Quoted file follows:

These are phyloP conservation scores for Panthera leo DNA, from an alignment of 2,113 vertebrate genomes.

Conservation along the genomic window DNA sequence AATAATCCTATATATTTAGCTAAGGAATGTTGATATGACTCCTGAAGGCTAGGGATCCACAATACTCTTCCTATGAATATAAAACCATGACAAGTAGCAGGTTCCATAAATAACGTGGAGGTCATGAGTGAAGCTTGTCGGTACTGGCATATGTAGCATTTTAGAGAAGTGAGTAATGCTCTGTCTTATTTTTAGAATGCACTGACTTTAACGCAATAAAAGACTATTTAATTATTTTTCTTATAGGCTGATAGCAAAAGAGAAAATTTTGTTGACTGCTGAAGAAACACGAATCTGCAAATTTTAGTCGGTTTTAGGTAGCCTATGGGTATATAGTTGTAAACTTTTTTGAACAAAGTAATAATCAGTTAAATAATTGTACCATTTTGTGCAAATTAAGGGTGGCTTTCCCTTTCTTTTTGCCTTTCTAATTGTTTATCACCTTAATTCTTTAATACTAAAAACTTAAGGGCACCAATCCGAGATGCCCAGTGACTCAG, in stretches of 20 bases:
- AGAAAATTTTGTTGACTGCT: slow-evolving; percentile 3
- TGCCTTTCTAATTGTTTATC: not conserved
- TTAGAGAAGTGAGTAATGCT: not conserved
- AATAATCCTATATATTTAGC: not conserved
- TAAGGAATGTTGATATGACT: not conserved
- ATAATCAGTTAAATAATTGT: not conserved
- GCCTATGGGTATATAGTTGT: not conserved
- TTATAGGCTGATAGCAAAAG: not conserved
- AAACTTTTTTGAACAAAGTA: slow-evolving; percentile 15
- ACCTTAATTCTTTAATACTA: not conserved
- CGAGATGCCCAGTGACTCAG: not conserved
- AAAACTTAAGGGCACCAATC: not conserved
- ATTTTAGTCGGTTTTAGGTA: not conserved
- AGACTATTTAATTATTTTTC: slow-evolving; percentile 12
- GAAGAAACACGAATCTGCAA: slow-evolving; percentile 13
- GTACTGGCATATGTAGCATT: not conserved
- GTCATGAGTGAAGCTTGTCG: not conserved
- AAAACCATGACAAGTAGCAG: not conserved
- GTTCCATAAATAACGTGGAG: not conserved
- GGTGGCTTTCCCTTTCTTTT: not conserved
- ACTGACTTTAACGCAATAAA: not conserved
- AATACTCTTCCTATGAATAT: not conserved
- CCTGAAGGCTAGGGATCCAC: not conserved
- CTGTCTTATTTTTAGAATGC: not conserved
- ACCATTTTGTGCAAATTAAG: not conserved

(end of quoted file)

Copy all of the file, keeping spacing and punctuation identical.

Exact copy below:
These are phyloP conservation scores for Panthera leo DNA, from an alignment of 2,113 vertebrate genomes.

Conservation along the genomic window DNA sequence AATAATCCTATATATTTAGCTAAGGAATGTTGATATGACTCCTGAAGGCTAGGGATCCACAATACTCTTCCTATGAATATAAAACCATGACAAGTAGCAGGTTCCATAAATAACGTGGAGGTCATGAGTGAAGCTTGTCGGTACTGGCATATGTAGCATTTTAGAGAAGTGAGTAATGCTCTGTCTTATTTTTAGAATGCACTGACTTTAACGCAATAAAAGACTATTTAATTATTTTTCTTATAGGCTGATAGCAAAAGAGAAAATTTTGTTGACTGCTGAAGAAACACGAATCTGCAAATTTTAGTCGGTTTTAGGTAGCCTATGGGTATATAGTTGTAAACTTTTTTGAACAAAGTAATAATCAGTTAAATAATTGTACCATTTTGTGCAAATTAAGGGTGGCTTTCCCTTTCTTTTTGCCTTTCTAATTGTTTATCACCTTAATTCTTTAATACTAAAAACTTAAGGGCACCAATCCGAGATGCCCAGTGACTCAG, in stretches of 20 bases:
- AGAAAATTTTGTTGACTGCT: slow-evolving; percentile 3
- TGCCTTTCTAATTGTTTATC: not conserved
- TTAGAGAAGTGAGTAATGCT: not conserved
- AATAATCCTATATATTTAGC: not conserved
- TAAGGAATGTTGATATGACT: not conserved
- ATAATCAGTTAAATAATTGT: not conserved
- GCCTATGGGTATATAGTTGT: not conserved
- TTATAGGCTGATAGCAAAAG: not conserved
- AAACTTTTTTGAACAAAGTA: slow-evolving; percentile 15
- ACCTTAATTCTTTAATACTA: not conserved
- CGAGATGCCCAGTGACTCAG: not conserved
- AAAACTTAAGGGCACCAATC: not conserved
- ATTTTAGTCGGTTTTAGGTA: not conserved
- AGACTATTTAATTATTTTTC: slow-evolving; percentile 12
- GAAGAAACACGAATCTGCAA: slow-evolving; percentile 13
- GTACTGGCATATGTAGCATT: not conserved
- GTCATGAGTGAAGCTTGTCG: not conserved
- AAAACCATGACAAGTAGCAG: not conserved
- GTTCCATAAATAACGTGGAG: not conserved
- GGTGGCTTTCCCTTTCTTTT: not conserved
- ACTGACTTTAACGCAATAAA: not conserved
- AATACTCTTCCTATGAATAT: not conserved
- CCTGAAGGCTAGGGATCCAC: not conserved
- CTGTCTTATTTTTAGAATGC: not conserved
- ACCATTTTGTGCAAATTAAG: not conserved